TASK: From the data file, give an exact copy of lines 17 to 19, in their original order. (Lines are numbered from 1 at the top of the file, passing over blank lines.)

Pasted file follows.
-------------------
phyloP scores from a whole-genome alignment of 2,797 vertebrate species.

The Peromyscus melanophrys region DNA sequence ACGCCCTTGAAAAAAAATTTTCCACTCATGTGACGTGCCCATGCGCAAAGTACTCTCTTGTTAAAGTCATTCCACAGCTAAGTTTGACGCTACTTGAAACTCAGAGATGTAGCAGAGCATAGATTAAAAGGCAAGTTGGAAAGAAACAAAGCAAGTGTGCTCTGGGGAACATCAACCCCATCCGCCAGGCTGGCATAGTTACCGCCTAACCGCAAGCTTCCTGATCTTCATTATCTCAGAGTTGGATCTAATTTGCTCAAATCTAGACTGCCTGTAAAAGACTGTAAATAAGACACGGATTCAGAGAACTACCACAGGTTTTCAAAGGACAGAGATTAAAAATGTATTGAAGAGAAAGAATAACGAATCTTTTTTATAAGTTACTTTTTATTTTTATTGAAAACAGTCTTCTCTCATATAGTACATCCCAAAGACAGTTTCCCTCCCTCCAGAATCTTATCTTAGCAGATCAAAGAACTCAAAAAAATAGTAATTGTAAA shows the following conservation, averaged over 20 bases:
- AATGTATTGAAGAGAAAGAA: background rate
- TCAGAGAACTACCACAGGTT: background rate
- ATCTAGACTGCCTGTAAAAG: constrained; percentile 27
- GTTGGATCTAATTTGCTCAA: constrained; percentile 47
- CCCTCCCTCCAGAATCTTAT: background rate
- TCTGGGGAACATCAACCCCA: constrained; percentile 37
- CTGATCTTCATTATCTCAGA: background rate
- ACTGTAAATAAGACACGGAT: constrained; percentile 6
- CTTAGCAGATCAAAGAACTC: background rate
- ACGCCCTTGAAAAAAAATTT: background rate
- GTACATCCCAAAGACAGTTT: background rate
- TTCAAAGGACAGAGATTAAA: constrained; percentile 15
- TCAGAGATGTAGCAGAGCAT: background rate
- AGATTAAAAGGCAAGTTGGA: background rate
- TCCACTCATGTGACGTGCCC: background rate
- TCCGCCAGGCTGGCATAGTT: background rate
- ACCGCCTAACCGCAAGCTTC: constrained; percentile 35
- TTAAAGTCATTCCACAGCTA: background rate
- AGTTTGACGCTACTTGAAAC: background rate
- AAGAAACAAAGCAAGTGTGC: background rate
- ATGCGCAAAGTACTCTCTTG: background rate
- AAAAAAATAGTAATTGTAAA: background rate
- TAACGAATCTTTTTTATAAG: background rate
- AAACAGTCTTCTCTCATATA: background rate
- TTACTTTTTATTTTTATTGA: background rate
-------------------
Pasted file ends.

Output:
- TCCACTCATGTGACGTGCCC: background rate
- TCCGCCAGGCTGGCATAGTT: background rate
- ACCGCCTAACCGCAAGCTTC: constrained; percentile 35